New Study Suggests That African Elephants Use Unique Names For Each Other

Published June 11, 2024
Updated June 12, 2024

Based on an analysis of more than 400 elephant rumble recordings, researchers determined that elephants, much like humans, use specific, unique sounds to refer to one another.

African Elephant Names

Harshil Gudka/UnsplashResearchers determined that African elephants use individualized name-like sounds to call to one another.

African elephants are among the smartest animals on Earth. Now, a new study suggests they could be even more intelligent than most people realize. The study, published in the journal Nature Ecology & Evolution, claims elephants do something few other wild animals do: call each other by their names.

These names come in the form of low rumbles called out over the vast expanses of the savanna. Researchers described this rumble as “a harmonically rich, low-frequency sound that is individually distinct.”

In short, these are name-like sounds used by elephants to identify one another.

This discovery, researchers said, “radically expands the expressive power of language” and “could have important implications for our understanding of language evolution.”

How Elephants Use Low Rumbles To Identify Each Other

While it is common for humans to address each other by an individualized name, this behavior is rarely observed in other animal species. Dolphins, for instance, come up with their own names, called “signature whistles.” Parrots likewise can imitate signature calls made by an individual as a means of addressing them.

In this sense, human names differ because they are not imitations of sounds made by the referent, but rather individualized, abstract sounds used to address an individual.

“Dolphins and parrots call one another by ‘name’ by imitating the signature call of the addressee,” Michael Pardo, the study’s lead author and a Colorado State University postdoctoral researcher, said in a press release. “By contrast, our data suggest that elephants do not rely on imitation of the receiver’s calls to address one another, which is more similar to the way in which human names work.”

In their study, researchers analyzed 469 elephant rumble samples sorted into three distinct varieties: contact, greeting, and caregiving.

“Contact rumbles are long-distance calls produced when the caller is out of sight and more than ~50 m from one or more social affiliates and attempting to reinitiate contact,” study authors explained. “Greeting rumbles are affiliative calls produced when one individual approaches another to within touching distance. Caregiving rumbles are affiliative calls produced by an adult or adolescent female while suckling, comforting, or rousing a calf.”

A Phenomenon Previously Only Seen In Humans

Recording Elephants

George WittemyerResearchers recording elephant vocalizations in Kenya.

The researchers spent four years studying African elephants, including 14 months of field work in Kenya in which researchers followed the animals in a vehicle and recorded their vocalizations.

The team collected 469 sound samples and processed them through a machine-learning model. Researchers were able to identify the recipients of 27 percent of those calls, likely because in those instances the elephant was being called by its “name.”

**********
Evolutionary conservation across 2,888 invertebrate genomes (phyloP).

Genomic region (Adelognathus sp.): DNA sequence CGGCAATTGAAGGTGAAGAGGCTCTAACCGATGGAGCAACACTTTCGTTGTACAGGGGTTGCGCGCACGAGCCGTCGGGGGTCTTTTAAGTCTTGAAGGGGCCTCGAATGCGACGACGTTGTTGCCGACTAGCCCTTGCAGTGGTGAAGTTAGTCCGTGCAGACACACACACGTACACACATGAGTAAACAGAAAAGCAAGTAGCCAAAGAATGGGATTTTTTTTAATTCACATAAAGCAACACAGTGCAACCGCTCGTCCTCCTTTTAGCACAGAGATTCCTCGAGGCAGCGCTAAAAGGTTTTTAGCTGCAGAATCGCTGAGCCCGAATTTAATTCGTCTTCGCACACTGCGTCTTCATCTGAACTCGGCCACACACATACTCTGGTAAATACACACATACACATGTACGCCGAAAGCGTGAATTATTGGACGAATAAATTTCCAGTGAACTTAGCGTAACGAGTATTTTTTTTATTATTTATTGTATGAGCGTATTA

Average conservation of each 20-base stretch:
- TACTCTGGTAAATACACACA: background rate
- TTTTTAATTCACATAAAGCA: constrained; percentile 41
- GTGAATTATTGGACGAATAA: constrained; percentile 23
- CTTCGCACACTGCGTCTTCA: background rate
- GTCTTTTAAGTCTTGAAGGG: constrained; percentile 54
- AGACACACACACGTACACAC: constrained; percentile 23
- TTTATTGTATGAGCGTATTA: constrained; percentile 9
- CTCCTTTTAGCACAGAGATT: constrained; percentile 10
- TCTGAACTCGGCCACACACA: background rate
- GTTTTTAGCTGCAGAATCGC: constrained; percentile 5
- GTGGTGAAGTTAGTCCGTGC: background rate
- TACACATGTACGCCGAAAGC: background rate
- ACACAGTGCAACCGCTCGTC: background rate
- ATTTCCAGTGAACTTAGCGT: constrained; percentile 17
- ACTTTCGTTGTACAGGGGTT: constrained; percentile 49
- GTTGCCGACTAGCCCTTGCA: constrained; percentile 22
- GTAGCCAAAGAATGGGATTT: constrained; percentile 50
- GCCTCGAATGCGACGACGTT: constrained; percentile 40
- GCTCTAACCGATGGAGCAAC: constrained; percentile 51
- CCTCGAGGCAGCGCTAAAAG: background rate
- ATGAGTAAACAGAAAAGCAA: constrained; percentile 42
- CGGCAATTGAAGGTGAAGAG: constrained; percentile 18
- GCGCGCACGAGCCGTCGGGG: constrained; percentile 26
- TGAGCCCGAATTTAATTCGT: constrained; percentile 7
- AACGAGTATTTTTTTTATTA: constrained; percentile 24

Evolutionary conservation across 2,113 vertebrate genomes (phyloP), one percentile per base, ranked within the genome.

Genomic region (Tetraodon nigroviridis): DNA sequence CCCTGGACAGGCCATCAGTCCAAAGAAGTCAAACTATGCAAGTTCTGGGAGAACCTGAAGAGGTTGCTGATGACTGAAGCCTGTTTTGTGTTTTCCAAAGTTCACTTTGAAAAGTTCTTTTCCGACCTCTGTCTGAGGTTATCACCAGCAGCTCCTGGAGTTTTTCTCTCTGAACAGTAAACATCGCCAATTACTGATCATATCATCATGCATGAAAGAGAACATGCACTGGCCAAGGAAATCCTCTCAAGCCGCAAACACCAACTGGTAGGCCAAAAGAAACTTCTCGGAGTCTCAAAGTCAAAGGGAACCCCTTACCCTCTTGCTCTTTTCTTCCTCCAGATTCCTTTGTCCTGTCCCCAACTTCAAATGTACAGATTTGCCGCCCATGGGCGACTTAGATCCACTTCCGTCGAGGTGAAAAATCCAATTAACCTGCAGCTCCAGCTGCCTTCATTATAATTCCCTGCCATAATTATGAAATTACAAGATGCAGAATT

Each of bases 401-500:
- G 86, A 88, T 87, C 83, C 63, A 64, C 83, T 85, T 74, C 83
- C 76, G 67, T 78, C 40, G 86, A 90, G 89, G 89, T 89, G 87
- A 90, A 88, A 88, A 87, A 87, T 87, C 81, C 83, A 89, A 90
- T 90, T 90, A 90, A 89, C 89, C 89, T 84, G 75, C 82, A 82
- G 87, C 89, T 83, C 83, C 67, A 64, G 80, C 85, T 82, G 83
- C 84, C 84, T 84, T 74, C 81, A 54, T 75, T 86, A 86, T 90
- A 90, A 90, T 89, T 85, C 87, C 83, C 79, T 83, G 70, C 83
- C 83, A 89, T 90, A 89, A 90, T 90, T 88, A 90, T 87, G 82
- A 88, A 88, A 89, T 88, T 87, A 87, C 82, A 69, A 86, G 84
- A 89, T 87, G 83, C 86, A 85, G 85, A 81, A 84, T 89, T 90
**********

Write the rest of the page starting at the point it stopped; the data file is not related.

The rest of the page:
The researchers then played back recordings of the elephants’ calls out loud and observed the responses of 17 elephants in the wild. Astonishingly, the elephants responded affirmatively to calls addressed to them, but had far weaker reactions to recordings of calls made to other elephants.

Of course, more research is needed to officially confirm these new findings. Still, if this new data is anything to go on, researchers may have just discovered a fundamental new landmark in the history of language development.

“If further research supports the absence of receiver imitation in elephant vocal labels, then investigating the social context, acoustic structure, and ontogeny of vocal labels in elephants may shed light on why elephants and humans developed non-imitative vocal labels in contrast to other species known to vocally label conspecifics,” researchers wrote.

“Our results also have significant implications for elephant cognition, as inventing or learning sounds to address one another suggests the capacity for some degree of symbolic thought.”

After reading about this fascinating new study on elephants, check out our list of 21 fascinating elephant facts. Or, read the shocking story of Topsy the elephant and her public execution.

Austin Harvey
A staff writer for All That's Interesting, Austin Harvey has also had work published with Discover Magazine, Giddy, and Lucid covering topics on mental health, sexual health, history, and sociology. He holds a Bachelor's degree from Point Park University.
Maggie Donahue
Maggie Donahue is an assistant editor at All That's Interesting. She has a Master's degree in journalism from Columbia University and a Bachelor's degree in creative writing and film studies from Johns Hopkins University. Before landing at ATI, she covered arts and culture at The A.V. Club and Colorado Public Radio and also wrote for Longreads. She is interested in stories about scientific discoveries, pop culture, the weird corners of history, unexplained phenomena, nature, and the outdoors.
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Harvey, Austin. "New Study Suggests That African Elephants Use Unique Names For Each Other.", June 11, 2024, Accessed June 21, 2024.